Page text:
Monday , December 17 2018

Bounded Confidence-based Opinion Formation for
Opinion Leaders and Opinion Followers on
Social Networks

Yiyi ZHAO1, Gang KOU2
1 School of Economics and Management, University of Electronic Science and Technology of China
Chengdu, 611731, China
2 School of Business Administration, Southwest University of Finance and Economics of China
Chengdu, 610074, China

Abstract: Opinion dynamics is a complex collective behavior in human societies. When individuals exchange opinions with others, they usually adopt a bounded confidence rule and only accept the opinions within the confidence range. Furthermore, individuals are heterogeneous in real social systems. Thus, they have distinct confidence levels, and also play different roles in the collective opinion formation. In this paper, a leader-follower bounded confidence model is proposed for a group of social agents, who have heterogeneous confidence levels, at the same time, come from two subgroups: opinion leaders and opinion followers. Simulation results are obtained for the collective opinion evolution influenced by three factors: the leader fraction, the group size and the trust degree. The results show that the roles of opinion leaders are remarkable when the opinion followers have high confidence levels and trust degrees.

Keywords: Bounded confidence; opinion formation; heterogeneous confidence levels; opinion leaders.

>>Full text
CITE THIS PAPER AS:
Yiyi ZHAO, Gang KOU,  Bounded Confidence-based Opinion Formation for Opinion Leaders and Opinion Followers on Social Networks, Studies in Informatics and Control, ISSN 1220-1766, vol. 23 (2), pp. 153-162, 2014. https://doi.org/10.24846/v23i2y201403

  1. Introduction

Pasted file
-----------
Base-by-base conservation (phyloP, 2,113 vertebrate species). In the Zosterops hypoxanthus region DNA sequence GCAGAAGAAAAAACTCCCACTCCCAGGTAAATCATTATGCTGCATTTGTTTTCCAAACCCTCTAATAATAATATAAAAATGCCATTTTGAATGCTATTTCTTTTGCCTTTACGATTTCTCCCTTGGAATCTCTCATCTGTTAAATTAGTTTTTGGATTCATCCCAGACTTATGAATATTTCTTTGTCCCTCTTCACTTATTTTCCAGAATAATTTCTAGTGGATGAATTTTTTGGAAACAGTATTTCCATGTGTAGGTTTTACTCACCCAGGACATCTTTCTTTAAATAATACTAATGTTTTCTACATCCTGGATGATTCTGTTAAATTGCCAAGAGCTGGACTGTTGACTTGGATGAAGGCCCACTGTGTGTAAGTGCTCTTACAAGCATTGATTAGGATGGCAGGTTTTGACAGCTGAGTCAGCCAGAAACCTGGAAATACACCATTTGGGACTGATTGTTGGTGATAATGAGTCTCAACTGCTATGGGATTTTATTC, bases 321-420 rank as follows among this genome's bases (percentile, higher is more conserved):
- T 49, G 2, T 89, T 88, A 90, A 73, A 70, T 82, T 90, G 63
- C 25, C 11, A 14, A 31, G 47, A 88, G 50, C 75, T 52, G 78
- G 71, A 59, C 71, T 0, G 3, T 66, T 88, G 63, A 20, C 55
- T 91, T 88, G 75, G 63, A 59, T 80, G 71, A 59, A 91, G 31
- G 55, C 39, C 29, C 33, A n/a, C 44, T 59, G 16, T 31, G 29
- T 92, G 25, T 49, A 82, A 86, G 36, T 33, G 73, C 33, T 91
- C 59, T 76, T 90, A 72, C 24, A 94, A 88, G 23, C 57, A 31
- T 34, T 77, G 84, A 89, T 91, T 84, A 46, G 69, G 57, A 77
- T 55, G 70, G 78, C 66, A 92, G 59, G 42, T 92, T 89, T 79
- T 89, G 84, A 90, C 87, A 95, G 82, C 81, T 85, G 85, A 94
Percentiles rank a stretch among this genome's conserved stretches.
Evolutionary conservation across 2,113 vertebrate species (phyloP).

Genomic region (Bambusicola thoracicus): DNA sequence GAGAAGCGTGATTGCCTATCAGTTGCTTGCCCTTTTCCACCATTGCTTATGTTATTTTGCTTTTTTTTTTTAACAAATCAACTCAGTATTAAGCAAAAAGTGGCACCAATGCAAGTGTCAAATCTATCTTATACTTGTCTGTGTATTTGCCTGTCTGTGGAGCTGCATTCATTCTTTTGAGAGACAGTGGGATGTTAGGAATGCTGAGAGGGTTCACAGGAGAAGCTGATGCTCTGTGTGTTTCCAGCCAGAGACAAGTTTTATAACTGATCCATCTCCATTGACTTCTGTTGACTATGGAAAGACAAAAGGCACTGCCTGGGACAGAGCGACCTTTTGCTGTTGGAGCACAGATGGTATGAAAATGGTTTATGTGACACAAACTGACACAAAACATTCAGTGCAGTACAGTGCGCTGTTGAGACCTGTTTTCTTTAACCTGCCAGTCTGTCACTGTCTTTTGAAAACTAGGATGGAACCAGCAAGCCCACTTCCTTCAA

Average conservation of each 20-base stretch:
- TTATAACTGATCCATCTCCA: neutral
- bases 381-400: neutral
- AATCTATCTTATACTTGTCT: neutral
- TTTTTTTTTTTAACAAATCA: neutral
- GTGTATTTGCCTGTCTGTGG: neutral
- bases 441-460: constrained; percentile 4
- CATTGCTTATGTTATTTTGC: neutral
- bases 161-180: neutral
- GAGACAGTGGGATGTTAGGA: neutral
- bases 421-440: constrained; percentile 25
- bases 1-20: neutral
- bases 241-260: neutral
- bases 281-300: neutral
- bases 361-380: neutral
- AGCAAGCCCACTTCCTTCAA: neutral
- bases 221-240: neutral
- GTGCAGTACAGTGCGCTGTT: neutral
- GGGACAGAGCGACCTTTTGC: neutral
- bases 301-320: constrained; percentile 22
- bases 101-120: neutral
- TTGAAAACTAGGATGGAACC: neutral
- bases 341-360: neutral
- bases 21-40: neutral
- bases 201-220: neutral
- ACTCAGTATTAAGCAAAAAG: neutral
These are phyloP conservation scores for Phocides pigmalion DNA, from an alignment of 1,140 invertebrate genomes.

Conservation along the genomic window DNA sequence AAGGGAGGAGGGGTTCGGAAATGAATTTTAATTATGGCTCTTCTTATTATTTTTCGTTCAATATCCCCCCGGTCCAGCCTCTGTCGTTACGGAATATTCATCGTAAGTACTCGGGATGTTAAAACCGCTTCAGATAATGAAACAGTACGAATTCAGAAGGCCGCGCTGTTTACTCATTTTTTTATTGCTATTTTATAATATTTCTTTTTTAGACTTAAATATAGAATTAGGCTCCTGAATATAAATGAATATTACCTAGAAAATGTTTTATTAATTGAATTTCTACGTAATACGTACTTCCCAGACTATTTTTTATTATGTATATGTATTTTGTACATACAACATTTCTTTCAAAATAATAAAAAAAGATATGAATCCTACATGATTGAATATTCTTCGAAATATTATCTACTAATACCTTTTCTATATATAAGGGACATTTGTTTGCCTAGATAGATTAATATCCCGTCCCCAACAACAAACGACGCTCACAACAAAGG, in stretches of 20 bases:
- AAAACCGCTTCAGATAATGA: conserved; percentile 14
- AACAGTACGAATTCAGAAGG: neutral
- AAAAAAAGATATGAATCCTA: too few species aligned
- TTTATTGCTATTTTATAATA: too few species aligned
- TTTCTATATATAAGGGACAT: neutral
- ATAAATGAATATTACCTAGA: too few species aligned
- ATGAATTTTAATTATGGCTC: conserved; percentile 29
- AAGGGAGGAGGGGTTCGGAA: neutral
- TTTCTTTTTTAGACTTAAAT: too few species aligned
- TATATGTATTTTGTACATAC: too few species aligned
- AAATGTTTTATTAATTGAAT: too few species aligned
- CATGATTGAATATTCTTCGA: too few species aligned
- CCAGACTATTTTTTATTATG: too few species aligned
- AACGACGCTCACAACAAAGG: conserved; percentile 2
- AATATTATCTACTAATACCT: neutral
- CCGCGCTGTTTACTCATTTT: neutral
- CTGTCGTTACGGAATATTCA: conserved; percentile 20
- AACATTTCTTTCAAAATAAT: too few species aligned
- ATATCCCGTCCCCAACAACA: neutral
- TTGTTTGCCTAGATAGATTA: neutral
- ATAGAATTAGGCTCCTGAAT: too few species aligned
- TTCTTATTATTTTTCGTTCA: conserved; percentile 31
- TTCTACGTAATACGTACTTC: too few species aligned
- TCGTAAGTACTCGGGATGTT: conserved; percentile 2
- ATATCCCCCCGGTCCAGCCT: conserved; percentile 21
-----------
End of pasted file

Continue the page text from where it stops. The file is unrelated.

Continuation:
Recently great attention has been paid to social network science, which concerns the influence of the networking structure and the social behavior of individuals in the networks. The references [1-5] investigated some interesting social behaviors, such as patter searching, online recommendation, reputation formation, et al, on computer networks. The references [6-7] considered decision making clustering for social networks. Opinion formation is also an important kind of social behaviors in social networks, which is closely related with opinion dynamics modeling.

The modeling of a collective opinion evolution can be generally classified into two categories: discrete opinion dynamics and continuous opinion dynamics. The bounded confidence model is a representative model used to study continuous opinion dynamics. In a network of multiple agents, initially every agent is assigned randomly an opinion described by a real value within some intervals. A pair of agents begins to interact only if their opinion difference is smaller than a given threshold, which is referred to as bounded confidence level. The Deffuant model [8] and the Hegselmann-Krause (HK) model [9-10] are two common bounded confidence models.
In the original Deffeunt model and HK model, all agents are homogeneous and have an identical confidence level. However, in a real society, different agents should have different confidence levels due to diverse individual characteristics. Motivated by these facts, Lorenz et al. proposed an agent-based and a density-based bounded confidence model with heterogeneous confidence levels in [11] and [12], respectively. Kou, Zhao et al. built up a heterogeneous HK opinion dynamics with multi-level confidence level to analyze the impacts of confidence levels, initial opinions and group size on the evolution of the collective opinion systematically in [13].

Many studies on opinion leader mainly focused on election of a party and marketing science. According to different opinion update rules, a lot of opinion dynamics models have been built to analyze the function of opinion leaders. An collective invitation process to an event organized by facebook was considered in [14]. Elihu Katz, et al. had a profound contribution on the theory of public opinion formation, because a “two-step flow” model describes the information influence “flows” from the media through opinion leaders to their respective followers with various decision-making scenarios. In a two-step flow model, compared with the rest of the population, opinion leaders were found to be considerably more exposed to the formal media of communication [15-16]. Since then, the idea of opinion leaders, or “influentials” as they are also called in [17], had occupied a central place in the literatures of the marketing [18], diffusion of innovations [19], and communication research [20].